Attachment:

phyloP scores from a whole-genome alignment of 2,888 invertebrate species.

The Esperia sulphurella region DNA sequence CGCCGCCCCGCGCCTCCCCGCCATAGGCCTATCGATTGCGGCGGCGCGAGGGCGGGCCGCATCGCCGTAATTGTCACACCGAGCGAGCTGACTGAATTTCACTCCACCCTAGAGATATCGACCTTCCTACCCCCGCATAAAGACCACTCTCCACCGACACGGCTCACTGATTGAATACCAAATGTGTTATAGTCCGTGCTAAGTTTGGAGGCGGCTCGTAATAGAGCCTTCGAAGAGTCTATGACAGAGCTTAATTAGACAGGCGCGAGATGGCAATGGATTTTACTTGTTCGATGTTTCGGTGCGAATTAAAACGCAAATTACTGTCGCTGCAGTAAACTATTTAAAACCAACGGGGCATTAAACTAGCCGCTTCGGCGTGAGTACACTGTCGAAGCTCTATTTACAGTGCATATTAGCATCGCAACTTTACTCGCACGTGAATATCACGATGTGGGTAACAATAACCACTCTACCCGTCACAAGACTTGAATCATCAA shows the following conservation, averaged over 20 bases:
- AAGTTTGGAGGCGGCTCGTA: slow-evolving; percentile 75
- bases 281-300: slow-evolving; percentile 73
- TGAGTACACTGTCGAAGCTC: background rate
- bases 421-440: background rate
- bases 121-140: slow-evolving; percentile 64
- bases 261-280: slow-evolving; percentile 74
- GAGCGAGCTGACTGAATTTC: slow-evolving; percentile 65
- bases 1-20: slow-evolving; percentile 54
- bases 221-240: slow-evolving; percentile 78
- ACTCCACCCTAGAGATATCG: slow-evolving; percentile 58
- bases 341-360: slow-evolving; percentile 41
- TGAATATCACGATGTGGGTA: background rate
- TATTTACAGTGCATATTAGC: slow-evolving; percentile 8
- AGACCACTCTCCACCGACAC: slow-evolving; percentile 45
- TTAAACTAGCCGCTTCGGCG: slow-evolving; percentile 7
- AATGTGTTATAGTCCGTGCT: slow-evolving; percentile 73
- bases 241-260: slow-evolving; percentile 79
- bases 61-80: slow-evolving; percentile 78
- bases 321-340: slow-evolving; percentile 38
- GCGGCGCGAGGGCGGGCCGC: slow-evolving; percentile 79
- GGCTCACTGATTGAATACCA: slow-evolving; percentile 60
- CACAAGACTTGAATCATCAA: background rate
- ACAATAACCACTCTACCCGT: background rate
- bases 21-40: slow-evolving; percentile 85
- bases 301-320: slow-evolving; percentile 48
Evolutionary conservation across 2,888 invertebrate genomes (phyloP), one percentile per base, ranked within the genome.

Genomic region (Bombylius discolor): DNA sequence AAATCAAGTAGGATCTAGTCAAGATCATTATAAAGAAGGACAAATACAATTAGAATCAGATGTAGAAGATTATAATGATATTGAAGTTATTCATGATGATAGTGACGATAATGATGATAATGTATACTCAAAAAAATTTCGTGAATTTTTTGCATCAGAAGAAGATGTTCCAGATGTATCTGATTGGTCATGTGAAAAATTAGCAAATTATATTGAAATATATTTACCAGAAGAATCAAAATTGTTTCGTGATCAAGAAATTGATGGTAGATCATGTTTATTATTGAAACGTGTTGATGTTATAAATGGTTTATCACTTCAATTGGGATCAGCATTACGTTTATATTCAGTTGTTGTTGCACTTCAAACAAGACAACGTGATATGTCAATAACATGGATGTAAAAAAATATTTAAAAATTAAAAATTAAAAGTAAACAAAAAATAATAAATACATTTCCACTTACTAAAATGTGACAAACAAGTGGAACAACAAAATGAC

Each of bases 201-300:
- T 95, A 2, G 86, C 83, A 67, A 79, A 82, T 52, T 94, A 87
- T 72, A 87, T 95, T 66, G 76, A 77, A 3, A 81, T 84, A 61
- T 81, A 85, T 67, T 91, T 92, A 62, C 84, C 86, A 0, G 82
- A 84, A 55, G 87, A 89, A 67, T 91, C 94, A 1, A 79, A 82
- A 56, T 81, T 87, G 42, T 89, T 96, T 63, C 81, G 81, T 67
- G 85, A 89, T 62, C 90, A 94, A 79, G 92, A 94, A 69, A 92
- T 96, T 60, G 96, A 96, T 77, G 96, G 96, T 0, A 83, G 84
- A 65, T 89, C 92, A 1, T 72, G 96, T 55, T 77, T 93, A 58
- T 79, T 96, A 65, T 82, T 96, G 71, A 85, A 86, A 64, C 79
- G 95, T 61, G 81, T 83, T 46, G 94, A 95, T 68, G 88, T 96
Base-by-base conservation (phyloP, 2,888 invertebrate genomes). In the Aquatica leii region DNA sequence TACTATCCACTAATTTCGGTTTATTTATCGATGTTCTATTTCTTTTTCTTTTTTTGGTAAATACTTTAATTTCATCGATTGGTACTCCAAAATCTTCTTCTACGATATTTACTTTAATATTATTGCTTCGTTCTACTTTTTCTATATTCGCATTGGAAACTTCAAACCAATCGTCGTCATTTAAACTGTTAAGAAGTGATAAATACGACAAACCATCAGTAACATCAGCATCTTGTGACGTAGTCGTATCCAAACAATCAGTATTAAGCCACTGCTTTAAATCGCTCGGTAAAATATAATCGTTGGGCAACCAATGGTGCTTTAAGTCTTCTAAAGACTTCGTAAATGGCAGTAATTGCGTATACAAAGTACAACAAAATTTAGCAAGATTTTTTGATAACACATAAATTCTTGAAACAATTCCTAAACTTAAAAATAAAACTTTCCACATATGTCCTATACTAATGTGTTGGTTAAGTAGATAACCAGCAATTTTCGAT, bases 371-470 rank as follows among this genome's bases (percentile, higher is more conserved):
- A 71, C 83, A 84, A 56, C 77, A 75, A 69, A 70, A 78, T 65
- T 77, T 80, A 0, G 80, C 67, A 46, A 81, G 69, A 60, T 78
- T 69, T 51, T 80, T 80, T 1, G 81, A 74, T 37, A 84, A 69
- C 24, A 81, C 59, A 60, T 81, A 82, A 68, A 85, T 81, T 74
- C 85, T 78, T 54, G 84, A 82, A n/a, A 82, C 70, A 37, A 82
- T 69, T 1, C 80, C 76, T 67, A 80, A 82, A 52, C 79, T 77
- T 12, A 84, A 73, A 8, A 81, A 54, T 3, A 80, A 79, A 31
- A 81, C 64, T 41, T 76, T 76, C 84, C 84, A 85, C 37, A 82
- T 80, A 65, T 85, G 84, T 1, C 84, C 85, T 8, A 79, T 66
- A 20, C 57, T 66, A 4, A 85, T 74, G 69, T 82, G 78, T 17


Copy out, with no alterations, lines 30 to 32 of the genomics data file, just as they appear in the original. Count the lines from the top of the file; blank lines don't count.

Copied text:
Each of bases 201-300:
- T 95, A 2, G 86, C 83, A 67, A 79, A 82, T 52, T 94, A 87
- T 72, A 87, T 95, T 66, G 76, A 77, A 3, A 81, T 84, A 61